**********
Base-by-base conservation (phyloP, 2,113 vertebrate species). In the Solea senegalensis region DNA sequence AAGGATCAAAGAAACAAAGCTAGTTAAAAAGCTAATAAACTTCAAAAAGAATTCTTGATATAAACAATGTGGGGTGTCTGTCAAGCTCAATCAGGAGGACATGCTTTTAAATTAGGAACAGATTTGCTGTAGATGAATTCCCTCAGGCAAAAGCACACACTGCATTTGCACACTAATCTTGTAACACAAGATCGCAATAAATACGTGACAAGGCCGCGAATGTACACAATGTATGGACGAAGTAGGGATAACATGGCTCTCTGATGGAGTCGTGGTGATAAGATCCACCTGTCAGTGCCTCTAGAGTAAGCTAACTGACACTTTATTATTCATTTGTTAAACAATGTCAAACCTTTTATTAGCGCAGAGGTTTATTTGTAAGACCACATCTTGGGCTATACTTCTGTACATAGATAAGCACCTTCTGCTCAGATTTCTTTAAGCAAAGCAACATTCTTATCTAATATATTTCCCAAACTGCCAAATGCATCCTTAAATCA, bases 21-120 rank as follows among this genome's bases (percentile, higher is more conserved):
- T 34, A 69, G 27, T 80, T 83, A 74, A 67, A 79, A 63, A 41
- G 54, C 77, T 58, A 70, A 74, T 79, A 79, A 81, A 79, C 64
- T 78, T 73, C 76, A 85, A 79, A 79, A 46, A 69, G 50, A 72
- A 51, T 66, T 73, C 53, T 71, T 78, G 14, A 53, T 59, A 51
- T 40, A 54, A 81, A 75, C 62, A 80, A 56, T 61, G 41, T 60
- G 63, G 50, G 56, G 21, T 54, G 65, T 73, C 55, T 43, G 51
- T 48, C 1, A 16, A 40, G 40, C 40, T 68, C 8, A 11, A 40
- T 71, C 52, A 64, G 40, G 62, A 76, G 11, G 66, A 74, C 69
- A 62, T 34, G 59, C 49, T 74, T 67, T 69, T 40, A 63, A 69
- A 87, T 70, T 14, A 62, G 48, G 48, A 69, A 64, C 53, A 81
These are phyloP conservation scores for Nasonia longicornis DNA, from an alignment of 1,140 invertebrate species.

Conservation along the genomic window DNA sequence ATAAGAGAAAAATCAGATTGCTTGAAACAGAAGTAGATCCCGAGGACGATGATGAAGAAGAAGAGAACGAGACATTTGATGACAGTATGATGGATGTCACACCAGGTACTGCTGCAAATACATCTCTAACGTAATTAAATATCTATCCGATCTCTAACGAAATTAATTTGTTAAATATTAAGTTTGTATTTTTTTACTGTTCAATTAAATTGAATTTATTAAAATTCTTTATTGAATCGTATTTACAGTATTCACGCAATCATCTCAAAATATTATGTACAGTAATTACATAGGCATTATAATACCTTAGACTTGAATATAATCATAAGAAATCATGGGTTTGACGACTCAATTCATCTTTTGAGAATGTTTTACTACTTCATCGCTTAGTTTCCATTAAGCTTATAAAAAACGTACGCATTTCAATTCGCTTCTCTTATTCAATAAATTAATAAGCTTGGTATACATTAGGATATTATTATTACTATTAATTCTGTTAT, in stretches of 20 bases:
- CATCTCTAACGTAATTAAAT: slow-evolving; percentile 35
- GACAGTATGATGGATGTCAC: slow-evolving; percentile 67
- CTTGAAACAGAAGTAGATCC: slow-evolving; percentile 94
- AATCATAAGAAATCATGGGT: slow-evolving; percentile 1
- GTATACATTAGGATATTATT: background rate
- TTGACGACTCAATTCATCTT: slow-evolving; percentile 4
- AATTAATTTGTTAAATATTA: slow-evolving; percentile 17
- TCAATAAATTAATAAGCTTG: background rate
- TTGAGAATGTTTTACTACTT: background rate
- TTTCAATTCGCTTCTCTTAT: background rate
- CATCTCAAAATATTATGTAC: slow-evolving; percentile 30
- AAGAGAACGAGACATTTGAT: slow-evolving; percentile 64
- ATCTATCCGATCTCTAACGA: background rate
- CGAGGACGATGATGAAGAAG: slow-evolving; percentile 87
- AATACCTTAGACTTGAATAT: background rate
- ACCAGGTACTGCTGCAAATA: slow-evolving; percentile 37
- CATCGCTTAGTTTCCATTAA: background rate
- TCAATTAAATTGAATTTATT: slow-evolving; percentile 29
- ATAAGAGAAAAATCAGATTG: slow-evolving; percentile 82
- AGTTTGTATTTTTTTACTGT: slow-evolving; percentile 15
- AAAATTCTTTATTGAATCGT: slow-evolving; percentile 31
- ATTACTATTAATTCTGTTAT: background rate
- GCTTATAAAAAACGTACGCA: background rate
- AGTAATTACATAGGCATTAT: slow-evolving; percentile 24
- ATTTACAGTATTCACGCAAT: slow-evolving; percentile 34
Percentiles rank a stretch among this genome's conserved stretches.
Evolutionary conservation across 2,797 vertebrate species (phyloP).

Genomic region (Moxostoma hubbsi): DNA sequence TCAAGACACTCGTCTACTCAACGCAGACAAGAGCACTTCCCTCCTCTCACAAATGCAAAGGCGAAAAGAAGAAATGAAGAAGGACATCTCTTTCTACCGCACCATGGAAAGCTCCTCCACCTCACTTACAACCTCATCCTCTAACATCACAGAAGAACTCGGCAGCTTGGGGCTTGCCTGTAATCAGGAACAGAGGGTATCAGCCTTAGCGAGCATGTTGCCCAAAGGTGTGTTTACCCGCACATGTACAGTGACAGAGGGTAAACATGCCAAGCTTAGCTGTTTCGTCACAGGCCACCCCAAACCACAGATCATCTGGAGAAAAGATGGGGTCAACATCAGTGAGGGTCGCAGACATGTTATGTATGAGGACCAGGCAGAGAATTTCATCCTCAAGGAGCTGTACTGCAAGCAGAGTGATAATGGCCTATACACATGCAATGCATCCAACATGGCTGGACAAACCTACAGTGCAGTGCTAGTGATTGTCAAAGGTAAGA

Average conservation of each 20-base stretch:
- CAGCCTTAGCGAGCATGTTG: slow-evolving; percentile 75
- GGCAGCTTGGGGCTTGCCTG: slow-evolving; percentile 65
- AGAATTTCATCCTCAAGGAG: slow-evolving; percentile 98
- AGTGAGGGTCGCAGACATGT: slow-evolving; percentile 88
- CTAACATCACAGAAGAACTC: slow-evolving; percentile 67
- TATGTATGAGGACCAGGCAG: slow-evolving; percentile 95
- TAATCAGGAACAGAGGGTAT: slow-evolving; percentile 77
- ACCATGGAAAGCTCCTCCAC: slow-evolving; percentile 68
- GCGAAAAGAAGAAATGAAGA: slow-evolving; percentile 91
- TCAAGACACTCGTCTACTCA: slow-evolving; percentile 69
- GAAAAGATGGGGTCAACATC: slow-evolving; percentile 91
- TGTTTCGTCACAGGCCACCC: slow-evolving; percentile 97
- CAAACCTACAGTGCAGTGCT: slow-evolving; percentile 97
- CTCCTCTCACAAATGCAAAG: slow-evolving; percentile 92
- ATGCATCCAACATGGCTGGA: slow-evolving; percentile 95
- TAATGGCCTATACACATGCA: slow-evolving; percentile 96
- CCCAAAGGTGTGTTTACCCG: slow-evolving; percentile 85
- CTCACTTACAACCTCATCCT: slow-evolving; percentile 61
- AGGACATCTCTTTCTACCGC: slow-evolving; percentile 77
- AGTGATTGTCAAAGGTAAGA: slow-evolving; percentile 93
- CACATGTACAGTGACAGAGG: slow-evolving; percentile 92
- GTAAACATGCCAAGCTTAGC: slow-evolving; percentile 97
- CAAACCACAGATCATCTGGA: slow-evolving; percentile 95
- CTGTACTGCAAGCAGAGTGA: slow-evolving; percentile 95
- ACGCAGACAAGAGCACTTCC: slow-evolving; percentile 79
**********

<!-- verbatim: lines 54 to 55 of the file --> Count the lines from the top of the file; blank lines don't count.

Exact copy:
- TGTTTCGTCACAGGCCACCC: slow-evolving; percentile 97
- CAAACCTACAGTGCAGTGCT: slow-evolving; percentile 97